How to postpone/defer the evaluation of f-strings?

Here's a complete "Ideal 2".

It's not an f-string—it doesn't even use f-strings—but it does as requested. Syntax exactly as specified. No security headaches since we are not using eval().

It uses a little class and implements __str__ which is automatically called by print. To escape the limited scope of the class we use the inspect module to hop one frame up and see the variables the caller has access to.

import inspect

class magic_fstring_function:
    def __init__(self, payload):
        self.payload = payload
    def __str__(self):
        vars = inspect.currentframe().f_back.f_globals.copy()
        return self.payload.format(**vars)

template = "The current name is {name}"

template_a = magic_fstring_function(template)

# use it inside a function to demonstrate it gets the scoping right
def new_scope():
    names = ["foo", "bar"]
    for name in names:

# The current name is foo
# The current name is bar

Using .format is not a correct answer to this question. Python f-strings are very different from str.format() templates ... they can contain code or other expensive operations - hence the need for deferral.

Here's an example of a deferred logger. This uses the normal preamble of logging.getLogger, but then adds new functions that interpret the f-string only if the log level is correct.

log = logging.getLogger(__name__)

def __deferred_flog(log, fstr, level, *args):
    if log.isEnabledFor(level):
        import inspect
        frame = inspect.currentframe().f_back.f_back
            fstr = 'f"' + fstr + '"'
            log.log(level, eval(fstr, frame.f_globals, frame.f_locals))
            del frame
log.fdebug = lambda fstr, *args: __deferred_flog(log, fstr, logging.DEBUG, *args)
log.finfo = lambda fstr, *args: __deferred_flog(log, fstr, logging.INFO, *args)

This has the advantage of being able to do things like: log.fdebug("{obj.dump()}") .... without dumping the object unless debugging is enabled.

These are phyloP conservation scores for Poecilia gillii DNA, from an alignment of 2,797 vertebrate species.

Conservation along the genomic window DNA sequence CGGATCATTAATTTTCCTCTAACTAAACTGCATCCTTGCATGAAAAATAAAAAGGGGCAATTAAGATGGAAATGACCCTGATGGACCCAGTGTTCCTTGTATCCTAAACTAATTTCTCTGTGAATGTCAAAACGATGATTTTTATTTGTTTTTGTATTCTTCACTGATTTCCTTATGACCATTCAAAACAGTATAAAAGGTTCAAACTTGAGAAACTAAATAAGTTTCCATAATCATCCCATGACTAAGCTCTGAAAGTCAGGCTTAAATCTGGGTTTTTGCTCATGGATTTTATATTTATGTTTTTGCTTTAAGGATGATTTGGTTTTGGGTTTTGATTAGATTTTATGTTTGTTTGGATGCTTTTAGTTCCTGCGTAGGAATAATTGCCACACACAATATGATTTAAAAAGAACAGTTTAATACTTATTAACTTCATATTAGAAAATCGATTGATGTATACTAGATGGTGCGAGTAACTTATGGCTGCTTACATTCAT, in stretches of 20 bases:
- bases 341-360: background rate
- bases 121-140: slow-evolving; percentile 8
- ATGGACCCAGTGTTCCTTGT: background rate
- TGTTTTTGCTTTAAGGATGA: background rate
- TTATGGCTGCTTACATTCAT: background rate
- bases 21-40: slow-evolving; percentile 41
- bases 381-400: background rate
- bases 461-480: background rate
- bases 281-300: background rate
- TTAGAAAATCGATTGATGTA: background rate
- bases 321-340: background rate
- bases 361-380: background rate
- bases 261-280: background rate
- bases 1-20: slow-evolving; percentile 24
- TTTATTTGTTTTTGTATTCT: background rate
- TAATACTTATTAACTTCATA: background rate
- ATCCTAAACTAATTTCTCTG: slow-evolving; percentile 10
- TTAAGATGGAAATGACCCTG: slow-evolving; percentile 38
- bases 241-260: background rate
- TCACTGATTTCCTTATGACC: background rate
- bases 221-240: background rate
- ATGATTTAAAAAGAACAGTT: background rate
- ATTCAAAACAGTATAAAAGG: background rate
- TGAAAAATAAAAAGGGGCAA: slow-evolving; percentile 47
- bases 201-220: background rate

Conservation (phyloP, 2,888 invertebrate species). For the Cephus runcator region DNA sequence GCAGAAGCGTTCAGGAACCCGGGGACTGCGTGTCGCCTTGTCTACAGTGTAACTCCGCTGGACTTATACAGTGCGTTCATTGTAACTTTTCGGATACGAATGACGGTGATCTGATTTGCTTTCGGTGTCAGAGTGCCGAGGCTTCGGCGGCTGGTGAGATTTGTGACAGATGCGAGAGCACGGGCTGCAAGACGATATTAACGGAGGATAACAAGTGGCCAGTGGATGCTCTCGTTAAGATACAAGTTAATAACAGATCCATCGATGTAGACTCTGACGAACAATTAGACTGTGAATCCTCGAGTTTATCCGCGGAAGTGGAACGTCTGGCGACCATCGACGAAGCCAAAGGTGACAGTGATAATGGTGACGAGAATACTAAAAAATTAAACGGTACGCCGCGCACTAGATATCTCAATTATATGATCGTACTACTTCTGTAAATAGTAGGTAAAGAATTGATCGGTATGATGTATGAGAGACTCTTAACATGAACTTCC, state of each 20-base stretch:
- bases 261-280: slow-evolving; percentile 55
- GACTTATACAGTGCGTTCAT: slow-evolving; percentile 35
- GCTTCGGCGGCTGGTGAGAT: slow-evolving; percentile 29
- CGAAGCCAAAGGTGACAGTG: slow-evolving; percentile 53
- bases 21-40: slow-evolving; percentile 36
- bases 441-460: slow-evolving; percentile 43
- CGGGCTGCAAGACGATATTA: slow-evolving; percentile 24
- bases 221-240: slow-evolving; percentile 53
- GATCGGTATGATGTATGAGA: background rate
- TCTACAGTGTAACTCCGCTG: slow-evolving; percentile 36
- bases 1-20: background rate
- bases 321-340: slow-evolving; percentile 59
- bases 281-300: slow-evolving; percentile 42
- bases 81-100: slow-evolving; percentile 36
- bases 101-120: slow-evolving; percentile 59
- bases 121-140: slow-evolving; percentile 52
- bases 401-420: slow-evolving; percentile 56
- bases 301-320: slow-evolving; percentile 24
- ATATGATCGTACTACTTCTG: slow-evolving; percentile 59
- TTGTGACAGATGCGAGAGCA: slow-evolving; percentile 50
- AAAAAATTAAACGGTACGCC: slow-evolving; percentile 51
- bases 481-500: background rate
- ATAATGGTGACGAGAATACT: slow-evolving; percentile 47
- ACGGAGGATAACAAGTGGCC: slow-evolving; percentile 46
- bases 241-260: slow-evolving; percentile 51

IMHO: This should have been the default operation of f-strings, however now it's too late. F-string evaluation can have massive and unintended side-effects, and having that happen in a deferred manner will change program execution.

In order to make f-strings properly deferred, python would need some way of explicitly switching behavior. Maybe use the letter 'g'? ;)

It has been pointed out that deferred logging shouldn't crash if there's a bug in the string converter. The above solution can do this as well, change the finally: to except:, and stick a log.exception in there.

A concise way to have a string evaluated as an f-string (with its full capabilities) is using following function:

def fstr(template):
    return eval(f"f'{template}'")

Then you can do:

template_a = "The current name is {name}"
names = ["foo", "bar"]
for name in names:
# The current name is foo
# The current name is bar

And, in contrast to many other proposed solutions, you can also do:

template_b = "The current name is {name.upper() * 2}"
for name in names:
# The current name is FOOFOO
# The current name is BARBAR

This means the template is a static string with formatting tags in it

Yes, that's exactly why we have literals with replacement fields and .format, so we can replace the fields whenever we like by calling format on it.

Something would have to happen to the string to tell the interpreter to interpret the string as a new f-string

That's the prefix f/F. You could wrap it in a function and postpone the evaluation during call time but of course that incurs extra overhead:

template_a = lambda: f"The current name is {name}"
names = ["foo", "bar"]
for name in names:
    print (template_a())

Which prints out:

The current name is foo
The current name is bar

but feels wrong and is limited by the fact that you can only peek at the global namespace in your replacements. Trying to use it in a situation which requires local names will fail miserably unless passed to the string as arguments (which totally beats the point).

Is there any way to bring in a string and have it interpreted as an f-string to avoid using the .format(**locals()) call?

Other than a function (limitations included), nope, so might as well stick with .format.